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Parliament approves surveillance draft law

By Gvantsa Gabekhadze
Monday, February 27
The Parliament of Georgia approved the draft law on surveillance with its second reading, which means that no genuine amendments are expected to be reflected within the package of changes.

The draft law put forward by the ruling team is opposed by the opposition as it envisages the creation of a legal entity of Public Law (LEPL) under Georgia’s State Security Service that will be eligible to carry out secret surveillance.

The draft law, which will be finally approved by Parliament in its third reading in the coming days, came after the Constitutional Court of Georgia dismissed the previous model of surveillance, with the Interior Ministry and Data Protection agency having access to wiretapping, and stressed that law enforcers must have a direct access to the process due to the conflict of interests.

The current model, like the previous variant, is opposed by the opposition which states the so-called key for surveillance still remains in the hand of the State Security Service.

The opposition proposed the creation of a separate, independent agency with the key for surveillance under the supervision of Parliament.

However, the suggestion was turned down when voted on in Parliament.

The draft law reads that the LEPL, entitled as Georgia’s Operative-Technical agency, would be created under the country’s State Security Service, and the head of the agency would be selected by a special commission composed of seven people: the head of Georgia’s State Security Service, deputy head of Georgia’s Supreme Court, the head of Parliament’s Legal Committee, the head of Parliament’s Defence and Security Committee, the head of Parliament’s Human Rights Committee, the Public Defender and a Government representative.

The agency head would appoint his/her deputies, and the agency preamble would be confirmed by the Prime Minister.

The draft law introduces the position and a new role of the Supervisor Judge from the Supreme Court who will allow the carrying out of surveillance and will also monitor the enforcement process.

The direct control on the law enforcement activities, i.e on surveillance, would be carried out by the Personal Data Protection inspection via a special electronic system. The inspection will specify how legal the surveillance process is and if not it will be able to suspend the enforcement.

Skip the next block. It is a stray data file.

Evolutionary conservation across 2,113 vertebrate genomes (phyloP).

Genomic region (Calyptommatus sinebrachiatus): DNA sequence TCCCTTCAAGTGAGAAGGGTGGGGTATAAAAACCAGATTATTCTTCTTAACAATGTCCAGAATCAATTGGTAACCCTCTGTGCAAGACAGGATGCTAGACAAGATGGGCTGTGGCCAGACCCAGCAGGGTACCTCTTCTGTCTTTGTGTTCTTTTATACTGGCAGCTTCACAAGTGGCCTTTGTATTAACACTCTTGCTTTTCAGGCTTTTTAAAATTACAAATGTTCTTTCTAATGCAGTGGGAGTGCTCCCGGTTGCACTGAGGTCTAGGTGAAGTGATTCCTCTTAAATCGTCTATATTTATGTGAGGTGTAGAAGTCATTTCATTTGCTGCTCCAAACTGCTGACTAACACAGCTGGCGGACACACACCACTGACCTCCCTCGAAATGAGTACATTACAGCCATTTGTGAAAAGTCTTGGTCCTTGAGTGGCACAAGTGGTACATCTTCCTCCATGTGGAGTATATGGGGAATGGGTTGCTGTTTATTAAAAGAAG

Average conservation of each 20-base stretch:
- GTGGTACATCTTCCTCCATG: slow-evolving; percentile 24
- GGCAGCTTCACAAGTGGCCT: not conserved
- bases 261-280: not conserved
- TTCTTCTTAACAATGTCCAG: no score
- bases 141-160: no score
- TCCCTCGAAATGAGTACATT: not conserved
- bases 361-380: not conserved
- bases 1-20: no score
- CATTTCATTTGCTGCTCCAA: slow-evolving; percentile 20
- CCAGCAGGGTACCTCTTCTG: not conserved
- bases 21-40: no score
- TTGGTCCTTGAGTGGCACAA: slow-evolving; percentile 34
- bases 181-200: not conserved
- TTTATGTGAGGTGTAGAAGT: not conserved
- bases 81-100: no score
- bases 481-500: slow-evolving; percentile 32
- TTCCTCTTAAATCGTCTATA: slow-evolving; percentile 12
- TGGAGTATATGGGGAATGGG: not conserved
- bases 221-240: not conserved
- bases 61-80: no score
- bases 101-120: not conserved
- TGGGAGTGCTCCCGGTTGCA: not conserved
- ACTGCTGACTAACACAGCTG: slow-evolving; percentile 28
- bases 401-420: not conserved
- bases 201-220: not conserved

Parliament, through its parliamentary control mechanism, will also control the activities of the new agency, and the agency will also be held accountable to the Prime Minister with annual statistical data and a report.

The agency will be eligible to copy the telephone communication data of a target individual for no longer than 12 months, and of an internet communication for no longer than six months. The period can be lengthened for three months.

The Georgian Dream majority claims the draft law meets the demand of the Constitutional Court, and stresses that the package excludes the possibility of any illegal surveillance taking place.

Parliamentary opposition parties, the United National Movement and the European Georgia, state the draft law still gives the key for surveillance to law enforcers.

European Georgia boycotted the draft’s discussion process.

The opposition parties do not exclude the draft law after its approval will once again appear in the Constitutional Court.

After the address of the 'It Affects You' movement by NGOs, the Constitutional Court ruled on April 14 2016 that the legislation allowing the police to have direct, unrestricted access to telecom operators’ networks to monitor communications was unconstitutional.

The court set March 31 2017 as the deadline for implementing the court decision and replacing the existing surveillance regulations with new ones.